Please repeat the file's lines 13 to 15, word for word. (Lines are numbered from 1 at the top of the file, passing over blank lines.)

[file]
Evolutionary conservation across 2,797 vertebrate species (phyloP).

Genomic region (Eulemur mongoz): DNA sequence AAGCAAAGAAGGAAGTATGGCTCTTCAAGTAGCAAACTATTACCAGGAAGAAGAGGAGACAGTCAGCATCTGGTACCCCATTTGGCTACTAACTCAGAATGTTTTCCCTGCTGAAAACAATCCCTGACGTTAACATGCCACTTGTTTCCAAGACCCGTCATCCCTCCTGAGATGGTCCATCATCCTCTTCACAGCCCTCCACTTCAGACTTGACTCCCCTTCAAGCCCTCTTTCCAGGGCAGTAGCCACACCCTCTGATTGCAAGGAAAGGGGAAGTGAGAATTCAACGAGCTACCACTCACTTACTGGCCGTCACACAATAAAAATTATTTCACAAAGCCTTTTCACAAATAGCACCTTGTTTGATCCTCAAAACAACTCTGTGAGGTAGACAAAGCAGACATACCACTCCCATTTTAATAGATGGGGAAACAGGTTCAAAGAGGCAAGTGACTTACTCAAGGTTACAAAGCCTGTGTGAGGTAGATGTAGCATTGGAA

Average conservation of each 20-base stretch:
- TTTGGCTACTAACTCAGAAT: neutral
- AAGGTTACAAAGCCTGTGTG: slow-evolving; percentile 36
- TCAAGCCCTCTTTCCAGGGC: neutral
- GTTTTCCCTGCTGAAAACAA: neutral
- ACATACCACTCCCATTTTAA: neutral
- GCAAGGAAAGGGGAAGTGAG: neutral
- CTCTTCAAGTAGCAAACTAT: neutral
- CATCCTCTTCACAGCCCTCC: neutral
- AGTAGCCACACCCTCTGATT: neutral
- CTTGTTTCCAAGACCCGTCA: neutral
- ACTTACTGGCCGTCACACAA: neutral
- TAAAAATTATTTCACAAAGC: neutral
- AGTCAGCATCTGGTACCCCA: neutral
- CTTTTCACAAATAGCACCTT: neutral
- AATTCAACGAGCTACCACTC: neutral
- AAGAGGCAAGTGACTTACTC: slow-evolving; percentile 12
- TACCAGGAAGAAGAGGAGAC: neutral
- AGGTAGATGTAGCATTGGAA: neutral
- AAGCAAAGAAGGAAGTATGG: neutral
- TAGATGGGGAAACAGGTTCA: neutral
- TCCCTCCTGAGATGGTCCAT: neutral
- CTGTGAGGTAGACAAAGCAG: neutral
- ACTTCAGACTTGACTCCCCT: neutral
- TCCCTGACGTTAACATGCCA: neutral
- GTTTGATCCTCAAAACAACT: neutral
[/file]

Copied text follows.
- CTTGTTTCCAAGACCCGTCA: neutral
- ACTTACTGGCCGTCACACAA: neutral
- TAAAAATTATTTCACAAAGC: neutral